For smokers, booze and cigarettes often go together like peanut butter and jelly. According to new research, this is no coincidence. The impetus behind the pairing of these vices, the Los Angels Times reports, is likely stress.
According to a study published Thursday in the journal Neuron, nicotine — the main addictive ingredient in tobacco — appears to prime the desire to drink alcohol, and to drink more alcohol. But, the study reveals, it takes stress hormones to seal the deal.
When we take that first swig of beer, our dopamine levels begin to climb. This neurotransmitter is associated with pleasure and addiction, which explains why a happy hour drink after a long day at work can taste so darn good. Basically, alcohol acts as self-medication for relieving stress and tension.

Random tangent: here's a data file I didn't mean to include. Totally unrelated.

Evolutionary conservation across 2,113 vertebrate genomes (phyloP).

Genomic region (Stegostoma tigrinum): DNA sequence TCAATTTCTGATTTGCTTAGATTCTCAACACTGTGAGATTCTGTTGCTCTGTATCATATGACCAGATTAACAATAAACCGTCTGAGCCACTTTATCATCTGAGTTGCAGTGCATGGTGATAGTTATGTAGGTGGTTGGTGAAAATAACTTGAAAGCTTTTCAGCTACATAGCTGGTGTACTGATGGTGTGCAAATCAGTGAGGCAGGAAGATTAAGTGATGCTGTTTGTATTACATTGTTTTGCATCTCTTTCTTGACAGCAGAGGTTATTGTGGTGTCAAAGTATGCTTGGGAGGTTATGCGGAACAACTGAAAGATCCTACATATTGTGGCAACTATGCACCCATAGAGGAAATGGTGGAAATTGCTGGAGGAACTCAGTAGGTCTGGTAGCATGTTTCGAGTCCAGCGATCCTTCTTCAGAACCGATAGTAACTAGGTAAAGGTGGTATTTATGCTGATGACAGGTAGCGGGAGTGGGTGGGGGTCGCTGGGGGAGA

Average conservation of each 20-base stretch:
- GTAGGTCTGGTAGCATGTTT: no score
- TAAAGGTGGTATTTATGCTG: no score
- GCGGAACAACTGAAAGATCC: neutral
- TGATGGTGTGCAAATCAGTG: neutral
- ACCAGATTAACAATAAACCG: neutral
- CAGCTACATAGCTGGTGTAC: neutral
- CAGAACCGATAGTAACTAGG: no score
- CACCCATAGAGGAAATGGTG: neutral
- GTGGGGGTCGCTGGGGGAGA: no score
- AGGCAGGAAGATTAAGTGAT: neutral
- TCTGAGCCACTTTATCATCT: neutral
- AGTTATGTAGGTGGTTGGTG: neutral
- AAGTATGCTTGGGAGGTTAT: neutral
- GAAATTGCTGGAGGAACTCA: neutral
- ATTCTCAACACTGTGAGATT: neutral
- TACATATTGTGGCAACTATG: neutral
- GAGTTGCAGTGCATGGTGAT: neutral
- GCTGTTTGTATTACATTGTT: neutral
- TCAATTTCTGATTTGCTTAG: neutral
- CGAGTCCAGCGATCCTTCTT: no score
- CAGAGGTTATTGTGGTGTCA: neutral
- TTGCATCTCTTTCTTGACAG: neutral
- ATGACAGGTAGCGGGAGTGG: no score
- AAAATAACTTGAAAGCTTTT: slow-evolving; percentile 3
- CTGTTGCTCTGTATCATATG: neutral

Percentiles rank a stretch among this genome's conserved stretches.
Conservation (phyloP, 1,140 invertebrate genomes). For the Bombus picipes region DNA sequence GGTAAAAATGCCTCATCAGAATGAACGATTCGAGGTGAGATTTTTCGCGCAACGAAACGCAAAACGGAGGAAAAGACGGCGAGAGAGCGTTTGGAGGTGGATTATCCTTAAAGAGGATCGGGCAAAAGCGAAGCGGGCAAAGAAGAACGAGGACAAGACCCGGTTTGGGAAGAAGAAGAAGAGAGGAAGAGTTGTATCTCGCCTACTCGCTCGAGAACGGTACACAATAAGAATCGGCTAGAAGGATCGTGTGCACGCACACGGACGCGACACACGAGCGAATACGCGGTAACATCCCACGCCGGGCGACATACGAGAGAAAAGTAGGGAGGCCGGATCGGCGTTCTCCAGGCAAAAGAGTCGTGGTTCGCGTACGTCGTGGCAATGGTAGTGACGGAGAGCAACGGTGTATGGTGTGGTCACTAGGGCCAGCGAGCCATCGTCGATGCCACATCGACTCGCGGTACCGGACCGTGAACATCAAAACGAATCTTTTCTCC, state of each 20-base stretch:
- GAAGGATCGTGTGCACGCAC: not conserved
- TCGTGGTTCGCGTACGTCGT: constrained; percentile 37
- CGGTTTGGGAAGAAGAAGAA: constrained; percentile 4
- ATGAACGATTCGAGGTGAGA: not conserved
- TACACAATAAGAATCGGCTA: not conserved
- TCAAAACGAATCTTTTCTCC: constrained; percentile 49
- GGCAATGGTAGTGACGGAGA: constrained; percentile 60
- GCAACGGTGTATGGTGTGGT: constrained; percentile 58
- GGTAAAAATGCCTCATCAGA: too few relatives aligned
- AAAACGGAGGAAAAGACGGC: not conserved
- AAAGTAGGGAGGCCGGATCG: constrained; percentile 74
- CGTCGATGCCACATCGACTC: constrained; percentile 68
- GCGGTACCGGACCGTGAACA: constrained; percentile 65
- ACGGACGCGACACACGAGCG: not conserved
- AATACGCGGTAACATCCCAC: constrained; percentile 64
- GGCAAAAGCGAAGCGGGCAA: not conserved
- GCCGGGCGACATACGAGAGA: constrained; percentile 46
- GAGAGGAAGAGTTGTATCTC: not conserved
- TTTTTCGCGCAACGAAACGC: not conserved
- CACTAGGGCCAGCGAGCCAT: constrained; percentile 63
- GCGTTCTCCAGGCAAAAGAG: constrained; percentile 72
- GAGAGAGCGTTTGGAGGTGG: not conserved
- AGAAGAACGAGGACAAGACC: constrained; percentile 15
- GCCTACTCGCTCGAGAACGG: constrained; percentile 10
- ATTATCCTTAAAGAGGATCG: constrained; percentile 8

Nicotine, however, upsets this response, found a team of Baylor College of Medicine researchers led by neuroscientist John A. Dani. When this part of the brain is already bathed in stress hormones and you add nicotine, alcohol suppresses the flood of dopamine throughout the basal forebrain. The natural response might well be to take on more alcohol in a bid to attain that elusive feel-good buzz.
In trials with rats, those given a shot of nicotine drank up from a bowl of beer more readily than those that were nicotine-free. When those same rats had their coritsol (a stress hormone) levels manually reduced, however, they drank no more than their non-nicotine plied counterparts. These vicious cycle findings, the Times writes, “may help explain why alcoholism is roughly 10 times more prevalent in smokers than in non-smokers.”
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